Not only are you going to feed the soil, you also have to attend to it regularly. Mulching is like massaging the soil to keep its shape. This way, you will be able to get rid of the pests that your soil has gotten through the days or months, however long you have been gardening.

This will actually help you prevent acquiring bigger problems. There are many types of soils that need certain care and attention. For example, clay can hold up water better than the sandy kind. You have to know those kind of details to be able to improve on your organic gardening venture.

What Soil Type Do You Have? 3 Ways to Find Out

SproutWhether you’re a seasoned gardener with a big vegetable plot or a flower-lover with lots of flower beds, one of the most essential predictors of your horticultural success is your soil type. Too sandy and it won’t hold enough moisture. Too clayey and it will be heavy and difficult to work with. Too silty and your plot will not drain properly. It’s tough to achieve just the right balance, but when you do, your green thumb will flourish.

The first step to improving your soil is understanding what soil type you have in the first place. There are 3 basic types of soil: sandy, clay, and silty. Ideally, you want a balance of all three ingredients, as they all have benefits when present in moderation.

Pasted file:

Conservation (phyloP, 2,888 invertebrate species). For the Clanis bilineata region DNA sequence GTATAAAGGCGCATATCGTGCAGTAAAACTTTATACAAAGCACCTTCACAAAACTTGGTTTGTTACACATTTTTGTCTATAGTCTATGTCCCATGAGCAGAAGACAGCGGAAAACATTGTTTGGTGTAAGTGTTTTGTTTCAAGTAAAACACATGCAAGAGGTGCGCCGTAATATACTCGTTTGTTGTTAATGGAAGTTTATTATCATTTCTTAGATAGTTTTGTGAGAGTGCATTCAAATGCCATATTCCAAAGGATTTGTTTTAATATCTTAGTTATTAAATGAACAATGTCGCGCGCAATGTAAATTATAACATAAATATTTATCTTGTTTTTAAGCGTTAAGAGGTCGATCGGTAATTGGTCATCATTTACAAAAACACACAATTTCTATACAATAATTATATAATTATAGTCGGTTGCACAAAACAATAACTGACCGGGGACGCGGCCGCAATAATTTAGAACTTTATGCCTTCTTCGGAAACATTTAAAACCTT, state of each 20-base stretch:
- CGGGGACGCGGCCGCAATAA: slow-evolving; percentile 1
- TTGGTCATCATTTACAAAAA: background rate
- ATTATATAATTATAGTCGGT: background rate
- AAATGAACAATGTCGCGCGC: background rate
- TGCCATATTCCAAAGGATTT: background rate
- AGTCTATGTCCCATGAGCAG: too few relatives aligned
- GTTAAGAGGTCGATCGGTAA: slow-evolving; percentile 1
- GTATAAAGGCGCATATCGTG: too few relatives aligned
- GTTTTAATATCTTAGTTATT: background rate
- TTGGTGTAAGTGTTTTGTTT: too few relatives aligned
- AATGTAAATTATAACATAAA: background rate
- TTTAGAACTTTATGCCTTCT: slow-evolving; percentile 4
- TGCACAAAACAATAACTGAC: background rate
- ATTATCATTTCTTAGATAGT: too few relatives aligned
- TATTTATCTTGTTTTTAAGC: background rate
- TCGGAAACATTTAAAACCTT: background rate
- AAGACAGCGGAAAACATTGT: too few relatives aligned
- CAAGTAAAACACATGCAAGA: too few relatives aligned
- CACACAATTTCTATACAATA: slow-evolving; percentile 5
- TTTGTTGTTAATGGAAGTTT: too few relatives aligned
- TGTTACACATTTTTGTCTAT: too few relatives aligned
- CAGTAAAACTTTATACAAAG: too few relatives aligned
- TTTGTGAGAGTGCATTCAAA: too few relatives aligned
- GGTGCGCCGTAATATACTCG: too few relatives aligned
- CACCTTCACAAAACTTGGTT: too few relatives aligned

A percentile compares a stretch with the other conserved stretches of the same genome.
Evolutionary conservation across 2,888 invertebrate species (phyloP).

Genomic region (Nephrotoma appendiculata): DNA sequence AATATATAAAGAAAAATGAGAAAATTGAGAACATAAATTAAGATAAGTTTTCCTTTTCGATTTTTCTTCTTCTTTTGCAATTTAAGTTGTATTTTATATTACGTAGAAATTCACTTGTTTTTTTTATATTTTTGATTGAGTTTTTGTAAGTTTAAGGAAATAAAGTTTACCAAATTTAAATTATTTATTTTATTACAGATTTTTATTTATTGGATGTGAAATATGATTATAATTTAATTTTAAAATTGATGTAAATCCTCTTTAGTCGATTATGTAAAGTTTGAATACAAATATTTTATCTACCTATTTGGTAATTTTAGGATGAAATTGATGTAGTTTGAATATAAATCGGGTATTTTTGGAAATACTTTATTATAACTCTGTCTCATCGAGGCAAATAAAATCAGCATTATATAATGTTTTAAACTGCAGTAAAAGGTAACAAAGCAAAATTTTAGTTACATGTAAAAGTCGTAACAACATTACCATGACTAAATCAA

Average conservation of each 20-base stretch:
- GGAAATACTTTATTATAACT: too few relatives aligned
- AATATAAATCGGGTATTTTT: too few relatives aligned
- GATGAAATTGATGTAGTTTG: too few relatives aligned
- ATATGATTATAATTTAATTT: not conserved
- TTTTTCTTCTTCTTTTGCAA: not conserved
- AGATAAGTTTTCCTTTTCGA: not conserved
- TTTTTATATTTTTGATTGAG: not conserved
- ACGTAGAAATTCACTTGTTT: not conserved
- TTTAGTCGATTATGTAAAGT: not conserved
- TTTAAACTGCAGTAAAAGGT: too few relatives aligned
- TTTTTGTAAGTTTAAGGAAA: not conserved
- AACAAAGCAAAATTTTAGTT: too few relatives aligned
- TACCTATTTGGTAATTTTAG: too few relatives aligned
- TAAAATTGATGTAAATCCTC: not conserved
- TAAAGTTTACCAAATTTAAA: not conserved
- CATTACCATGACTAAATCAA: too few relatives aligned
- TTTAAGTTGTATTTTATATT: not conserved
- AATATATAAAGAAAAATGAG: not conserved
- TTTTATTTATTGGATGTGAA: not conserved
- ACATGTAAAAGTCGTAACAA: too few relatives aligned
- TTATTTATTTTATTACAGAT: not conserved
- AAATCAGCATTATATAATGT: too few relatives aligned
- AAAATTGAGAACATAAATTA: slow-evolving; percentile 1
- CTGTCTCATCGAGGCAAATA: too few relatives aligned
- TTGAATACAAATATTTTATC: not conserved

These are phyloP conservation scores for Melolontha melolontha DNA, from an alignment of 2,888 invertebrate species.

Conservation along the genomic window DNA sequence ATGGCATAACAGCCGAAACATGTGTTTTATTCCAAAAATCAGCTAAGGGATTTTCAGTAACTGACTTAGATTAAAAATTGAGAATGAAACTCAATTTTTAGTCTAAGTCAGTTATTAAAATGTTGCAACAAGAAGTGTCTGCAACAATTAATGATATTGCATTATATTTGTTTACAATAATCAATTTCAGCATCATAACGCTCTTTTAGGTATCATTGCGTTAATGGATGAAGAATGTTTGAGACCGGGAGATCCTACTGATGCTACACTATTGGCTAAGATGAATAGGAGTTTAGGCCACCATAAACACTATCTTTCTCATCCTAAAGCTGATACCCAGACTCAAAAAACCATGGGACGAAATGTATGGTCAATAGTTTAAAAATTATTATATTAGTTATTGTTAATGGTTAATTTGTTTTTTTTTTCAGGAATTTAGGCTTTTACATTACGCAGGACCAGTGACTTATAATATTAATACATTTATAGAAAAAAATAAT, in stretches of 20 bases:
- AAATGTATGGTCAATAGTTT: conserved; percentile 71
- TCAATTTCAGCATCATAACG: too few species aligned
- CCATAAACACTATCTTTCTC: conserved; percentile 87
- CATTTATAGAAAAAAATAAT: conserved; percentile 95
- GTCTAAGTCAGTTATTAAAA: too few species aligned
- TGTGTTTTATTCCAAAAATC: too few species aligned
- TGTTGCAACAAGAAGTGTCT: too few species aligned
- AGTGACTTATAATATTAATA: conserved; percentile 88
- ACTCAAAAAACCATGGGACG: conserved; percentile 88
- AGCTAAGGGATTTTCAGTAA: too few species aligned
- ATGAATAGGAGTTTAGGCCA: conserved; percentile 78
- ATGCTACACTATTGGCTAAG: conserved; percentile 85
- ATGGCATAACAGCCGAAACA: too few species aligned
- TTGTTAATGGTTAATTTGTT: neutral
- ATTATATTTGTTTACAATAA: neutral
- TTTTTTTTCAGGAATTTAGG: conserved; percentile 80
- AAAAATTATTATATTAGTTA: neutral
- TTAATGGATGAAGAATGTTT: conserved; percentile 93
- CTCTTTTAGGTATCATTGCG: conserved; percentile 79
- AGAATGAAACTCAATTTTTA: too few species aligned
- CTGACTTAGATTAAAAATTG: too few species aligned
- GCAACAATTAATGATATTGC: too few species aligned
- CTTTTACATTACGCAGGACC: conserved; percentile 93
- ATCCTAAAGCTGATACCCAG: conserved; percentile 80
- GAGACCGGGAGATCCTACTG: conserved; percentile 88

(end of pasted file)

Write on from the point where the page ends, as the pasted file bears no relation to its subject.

1. The Squeeze Test

To do the squeeze test, wait until your soil is damp but not wet. Take a handful of soil and rub it between your fingers. If it feels gritty, it’s mostly sand. If it feels slick and smooth, it’s mostly clay.

2. The Roll Testlandsoils1

Another easy test is to take a small handful of damp (but not soaking wet) soil and roll it into a cylindrical shape between your palms. Then, try to hold it vertically without it breaking. If you can hold it vertically without it breaking, you have mostly clay soil. If you can roll it into a cylinder but it breaks when you try to hold it vertically, you probably have between 25 and 50 percent clay. If you aren’t able to even roll it into a cylinder, you have mostly sandy soil.

3. The Jar Test

This one is for all the scientist types out there. It takes a bit longer to do, but the results are much more accurate and more specific.

  1. Gather in a bucket soil samples from around your garden or flower beds. This will give you a sample that averages out the small variations that probably occur across your property.
  2. Mix them all together, and scoop out about a cup of the mixture.
  3. Spread the soil out on a flat surface and remove any roots, rocks, or other debris. Use something hard and flat to crush the soil into a powder, then let it dry completely.